HBase BlockCache Showdown

Part 2

This blog post originally appeared here and is reproduced in its entirety here. Part 1 can be found here.

The HBase BlockCache is an important structure for enabling low latency reads. As of HBase 0.96.0, there are no less than three different BlockCache implementations to choose from. But how to know when to use one over the other? There’s a little bit of guidance floating around out there, but nothing concrete. It’s high time the HBase community changed that! I did some benchmarking of these implementations, and these results I’d like to share with you here.

Note that this is my second post on the BlockCache. In my previous post, I provide an overview of the BlockCache in general as well as brief details about each of the implementations. I’ll assume you’ve read that one already.

The goal of this exercise is to directly compare the performance of different BlockCache implementations. The metric of concern is that of client-perceived response latency. Specifically, the concern is for the response latency at the 99th percentile of queries – that is, the worst case experience that the vast majority of users will ever experience. With this in mind, two different variables are adjusted for each test: RAM allotted and database size.

The first variable is the amount of RAM made available to the RegionServer process and is expressed in gigabytes. The BlockCache is sized as a portion of the total RAM allotted to the RegionServer process. For these tests, this is fixed at 60% of total RAM. The second variable is the size of the database over which the BlockCache is operating. This variable is also expressed in gigabytes, but in order to directly compare results generated as the first variable changes, this is also expressed as the ratio of database size to RAM allotted. Thus, this ratio is a rough description for the amount “cache churn” the RegionServer will experience, regardless of the magnitude of the values. With a smaller ratio, the BlockCache spends less time juggling blocks and more time servicing reads.

Test Configurations

The tests were run across two single machine deployments. Both machines are identical, with 64G total RAM and 2x Xeon E5-2630@2.30GHz, for a total of 24 logical cores each. The machines both had 6x1T disks sharing HDFS burden, spinning at 7200 RPM. Hadoop and HBase were deployed using Apache Ambari from HDP-2.0. Each of these clusters-of-one were configured to be fully “distributed,” meaning that all Hadoop components were deployed as separate processes. The test client was also run on the machine under test, so as to omit any networking overhead from the results. The RegionServer JVM, Hotspot 64-bit Server v1.6.0_31, was configured to use the CMS collector.

Configurations are built assuming a random-read workload, so MemStore capacity is sacrificed in favor of additional space for the BlockCache. The default LruBlockCache is considered the baseline, so that cache is configured first and its memory allocations are used as guidelines for the other configurations. The goal is for each configuration to allow roughly the same amount of memory for the BlockCache, the MemStores, and other activities of the HBase process itself.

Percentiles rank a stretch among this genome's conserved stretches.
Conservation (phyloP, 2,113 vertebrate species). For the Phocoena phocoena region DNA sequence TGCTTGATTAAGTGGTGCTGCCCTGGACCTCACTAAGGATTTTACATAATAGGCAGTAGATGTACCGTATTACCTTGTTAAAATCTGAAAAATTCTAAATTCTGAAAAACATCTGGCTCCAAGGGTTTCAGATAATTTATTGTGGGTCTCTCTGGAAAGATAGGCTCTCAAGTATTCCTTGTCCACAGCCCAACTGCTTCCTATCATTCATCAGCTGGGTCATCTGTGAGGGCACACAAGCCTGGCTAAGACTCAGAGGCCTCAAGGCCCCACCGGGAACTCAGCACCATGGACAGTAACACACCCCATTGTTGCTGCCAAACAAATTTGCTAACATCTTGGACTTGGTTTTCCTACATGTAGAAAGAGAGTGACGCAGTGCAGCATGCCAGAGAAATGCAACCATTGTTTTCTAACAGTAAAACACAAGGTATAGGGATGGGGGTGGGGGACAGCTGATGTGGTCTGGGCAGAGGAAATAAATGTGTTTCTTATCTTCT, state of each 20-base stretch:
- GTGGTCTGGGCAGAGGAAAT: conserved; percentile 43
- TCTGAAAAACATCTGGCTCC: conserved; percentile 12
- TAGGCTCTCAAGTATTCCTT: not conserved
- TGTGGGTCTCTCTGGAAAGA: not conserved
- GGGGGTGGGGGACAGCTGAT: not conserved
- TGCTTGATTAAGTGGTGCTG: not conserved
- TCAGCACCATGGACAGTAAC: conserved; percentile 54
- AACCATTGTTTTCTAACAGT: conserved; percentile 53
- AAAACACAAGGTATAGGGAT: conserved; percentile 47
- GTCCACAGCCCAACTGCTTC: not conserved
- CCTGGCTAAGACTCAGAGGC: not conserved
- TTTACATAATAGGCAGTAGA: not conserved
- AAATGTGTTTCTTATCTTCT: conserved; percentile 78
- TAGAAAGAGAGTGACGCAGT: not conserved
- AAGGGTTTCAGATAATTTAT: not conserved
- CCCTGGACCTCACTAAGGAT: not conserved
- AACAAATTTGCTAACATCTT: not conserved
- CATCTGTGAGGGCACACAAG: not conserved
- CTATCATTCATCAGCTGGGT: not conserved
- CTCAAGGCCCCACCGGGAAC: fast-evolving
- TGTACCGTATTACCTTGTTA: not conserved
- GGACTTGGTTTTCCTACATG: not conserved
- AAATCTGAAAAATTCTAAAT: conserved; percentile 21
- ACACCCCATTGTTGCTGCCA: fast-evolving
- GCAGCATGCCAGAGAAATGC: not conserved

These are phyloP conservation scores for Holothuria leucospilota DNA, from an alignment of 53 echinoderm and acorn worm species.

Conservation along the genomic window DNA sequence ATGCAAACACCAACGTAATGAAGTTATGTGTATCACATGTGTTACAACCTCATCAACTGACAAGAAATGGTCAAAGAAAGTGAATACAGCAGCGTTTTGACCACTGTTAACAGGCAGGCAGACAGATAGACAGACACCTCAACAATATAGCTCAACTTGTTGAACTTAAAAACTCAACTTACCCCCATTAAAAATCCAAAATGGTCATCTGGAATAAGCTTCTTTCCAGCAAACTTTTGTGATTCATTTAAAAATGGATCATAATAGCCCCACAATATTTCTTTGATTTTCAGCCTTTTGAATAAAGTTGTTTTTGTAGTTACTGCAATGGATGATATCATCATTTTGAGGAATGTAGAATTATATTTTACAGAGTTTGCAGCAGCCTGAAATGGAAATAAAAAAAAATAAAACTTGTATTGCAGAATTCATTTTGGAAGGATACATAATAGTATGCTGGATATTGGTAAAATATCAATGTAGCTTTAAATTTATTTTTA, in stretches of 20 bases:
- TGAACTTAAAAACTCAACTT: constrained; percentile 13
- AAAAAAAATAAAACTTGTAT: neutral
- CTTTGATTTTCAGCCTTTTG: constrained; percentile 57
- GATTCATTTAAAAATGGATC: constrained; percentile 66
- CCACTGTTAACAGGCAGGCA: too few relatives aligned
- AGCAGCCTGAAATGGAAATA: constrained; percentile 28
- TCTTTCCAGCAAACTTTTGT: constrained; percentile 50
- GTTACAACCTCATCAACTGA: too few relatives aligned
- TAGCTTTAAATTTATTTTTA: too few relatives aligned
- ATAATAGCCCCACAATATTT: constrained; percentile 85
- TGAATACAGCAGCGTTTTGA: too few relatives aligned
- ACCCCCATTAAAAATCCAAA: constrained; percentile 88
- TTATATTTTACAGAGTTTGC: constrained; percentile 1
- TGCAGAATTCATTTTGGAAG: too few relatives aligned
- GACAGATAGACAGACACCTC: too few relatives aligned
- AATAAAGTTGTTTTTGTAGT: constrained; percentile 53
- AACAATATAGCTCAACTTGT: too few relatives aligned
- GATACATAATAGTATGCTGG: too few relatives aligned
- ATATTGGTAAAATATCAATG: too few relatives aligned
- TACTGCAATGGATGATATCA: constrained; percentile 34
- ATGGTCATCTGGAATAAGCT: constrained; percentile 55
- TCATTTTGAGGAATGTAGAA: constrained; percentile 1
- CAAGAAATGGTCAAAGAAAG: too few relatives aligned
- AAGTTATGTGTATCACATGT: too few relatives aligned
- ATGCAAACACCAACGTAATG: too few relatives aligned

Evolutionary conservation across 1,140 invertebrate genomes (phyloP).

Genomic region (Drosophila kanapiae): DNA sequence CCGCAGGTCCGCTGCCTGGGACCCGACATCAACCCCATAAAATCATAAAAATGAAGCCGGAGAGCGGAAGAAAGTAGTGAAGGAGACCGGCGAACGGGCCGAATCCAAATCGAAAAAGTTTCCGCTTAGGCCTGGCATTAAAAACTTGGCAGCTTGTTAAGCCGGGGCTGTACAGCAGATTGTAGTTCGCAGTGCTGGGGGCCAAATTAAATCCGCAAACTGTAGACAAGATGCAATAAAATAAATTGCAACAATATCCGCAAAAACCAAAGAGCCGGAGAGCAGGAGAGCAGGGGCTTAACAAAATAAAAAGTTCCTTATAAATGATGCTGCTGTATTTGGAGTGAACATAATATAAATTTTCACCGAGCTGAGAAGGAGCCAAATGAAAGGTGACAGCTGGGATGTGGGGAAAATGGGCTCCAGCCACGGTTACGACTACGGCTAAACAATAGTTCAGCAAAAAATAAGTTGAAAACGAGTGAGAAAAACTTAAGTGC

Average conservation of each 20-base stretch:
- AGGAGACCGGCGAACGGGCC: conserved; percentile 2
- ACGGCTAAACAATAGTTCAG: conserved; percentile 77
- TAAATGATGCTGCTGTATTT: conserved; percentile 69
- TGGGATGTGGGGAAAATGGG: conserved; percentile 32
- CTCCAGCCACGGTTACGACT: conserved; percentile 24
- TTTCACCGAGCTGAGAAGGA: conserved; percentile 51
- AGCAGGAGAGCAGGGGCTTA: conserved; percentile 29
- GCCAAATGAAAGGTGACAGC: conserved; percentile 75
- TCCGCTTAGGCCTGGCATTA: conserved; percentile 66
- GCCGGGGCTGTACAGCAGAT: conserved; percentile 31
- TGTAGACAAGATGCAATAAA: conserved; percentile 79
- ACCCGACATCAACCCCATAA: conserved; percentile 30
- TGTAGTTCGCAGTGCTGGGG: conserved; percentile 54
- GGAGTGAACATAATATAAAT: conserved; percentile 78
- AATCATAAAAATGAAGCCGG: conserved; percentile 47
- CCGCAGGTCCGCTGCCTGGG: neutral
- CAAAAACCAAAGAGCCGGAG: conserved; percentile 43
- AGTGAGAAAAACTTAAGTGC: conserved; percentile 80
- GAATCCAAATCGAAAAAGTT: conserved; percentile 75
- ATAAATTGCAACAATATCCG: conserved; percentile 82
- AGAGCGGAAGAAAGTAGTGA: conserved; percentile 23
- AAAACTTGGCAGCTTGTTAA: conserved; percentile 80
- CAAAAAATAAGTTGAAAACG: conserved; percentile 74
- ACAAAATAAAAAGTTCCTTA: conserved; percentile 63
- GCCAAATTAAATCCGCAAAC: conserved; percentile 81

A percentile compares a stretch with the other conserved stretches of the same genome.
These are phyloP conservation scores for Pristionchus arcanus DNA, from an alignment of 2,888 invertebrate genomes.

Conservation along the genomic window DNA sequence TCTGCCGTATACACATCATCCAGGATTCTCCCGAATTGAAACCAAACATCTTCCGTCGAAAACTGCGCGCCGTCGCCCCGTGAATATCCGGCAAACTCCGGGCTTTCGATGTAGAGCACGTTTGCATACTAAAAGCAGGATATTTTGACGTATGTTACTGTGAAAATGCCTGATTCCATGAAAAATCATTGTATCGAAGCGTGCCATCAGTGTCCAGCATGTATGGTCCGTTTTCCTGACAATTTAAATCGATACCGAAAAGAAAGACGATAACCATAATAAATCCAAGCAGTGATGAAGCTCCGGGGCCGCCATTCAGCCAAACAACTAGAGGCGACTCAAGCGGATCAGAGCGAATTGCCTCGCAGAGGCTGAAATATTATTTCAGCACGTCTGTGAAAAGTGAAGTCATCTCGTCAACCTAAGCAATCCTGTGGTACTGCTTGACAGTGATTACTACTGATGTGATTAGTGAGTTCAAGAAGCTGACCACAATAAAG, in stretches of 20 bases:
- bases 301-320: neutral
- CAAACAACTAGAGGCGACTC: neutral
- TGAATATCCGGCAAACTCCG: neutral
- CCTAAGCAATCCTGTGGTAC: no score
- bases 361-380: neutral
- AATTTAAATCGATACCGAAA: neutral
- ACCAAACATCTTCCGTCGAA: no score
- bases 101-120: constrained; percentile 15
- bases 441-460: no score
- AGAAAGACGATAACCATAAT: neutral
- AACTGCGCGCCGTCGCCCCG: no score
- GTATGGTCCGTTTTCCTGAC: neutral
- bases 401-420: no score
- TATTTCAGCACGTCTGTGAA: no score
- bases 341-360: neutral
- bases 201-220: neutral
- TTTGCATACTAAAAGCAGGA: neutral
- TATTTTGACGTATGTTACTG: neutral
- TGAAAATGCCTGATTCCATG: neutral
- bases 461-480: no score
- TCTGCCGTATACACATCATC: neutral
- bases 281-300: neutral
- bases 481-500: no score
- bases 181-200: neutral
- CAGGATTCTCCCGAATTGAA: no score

It’s worth noting that the LruBlockCache configuration includes checks to ensure that JVM heap within the process is not oversubscribed. These checks enforce a limitation that only 80% of the heap may be assigned between the MemStore and BlockCache, leaving the remaining 20% for other HBase process needs. As the amount of RAM consumed by these configurations increases, this 20% is likely overkill. A production configuration using so much heap would likely want to override this over-subscription limitation. Unfortunately, this limit is not currently exposed as a configuration parameter. For large memory configurations that make use of off-heap memory management techniques, this limitation is likely not encountered.

Four different memory allotments were exercised: 8G (considered “conservative” heapsize), 20G (considered “safe” heapsize), 50G (complete memory subscription on this machine), and 60G (memory over-subscription for this machine). This is the total amount of memory made available to the RegionServer process. Within that process, memory is divided between the different subsystems, primarily the BlockCache and MemStore. Because some of the BlockCache implementations operate on RAM outside of the JVM garbage collector’s control, the size of the JVM heap is also explicitly mentioned. The total memory divisions for each configuration are as follows. Values are taken from the logs; CacheConfig initialization in the case of BlockCache implementations and MemStoreFlusher for the max heap and global MemStore limit.


Configuration Total Memory Max Heap BlockCache Breakdown Global MemStore Limit
LruBlockCache 8G 7.8G 4.7G lru 1.6G
SlabCache 8G 1.5G 4.74G slabs + 19.8m lru 1.9G
BucketCache, heap 8G 7.8G 4.63G buckets + 47.9M lru 1.6G
BucketCache, offheap 8G 1.9G 4.64G buckets + 48M lru 1.5G
BucketCache, tmpfs 8G 1.9G 4.64G buckets + 48M lru 1.5G
LruBlockCache 20G 19.4G 11.7G lru 3.9G
SlabCache 20G 4.8G 11.8G slabs + 48.9M lru 3.8G
BucketCache, heap 20G 19.4G 11.54G buckets + 119.5M lru 3.9G
BucketCache, offheap 20G 4.9G 11.60G buckets + 120.0M lru 3.8G
BucketCache, tmpfs 20G 4.8G 11.60G buckets + 120.0M lru 3.8G
LruBlockCache 50G 48.8G 29.3G lru 9.8G
SlabCache 50G 12.2G 29.35G slabs + 124.8M lru 9.6G
BucketCache, heap 50G 48.8G 30.0G buckets + 300M lru 9.8G
BucketCache, offheap 50G 12.2G 29.0G buckets + 300.0M lru 9.6G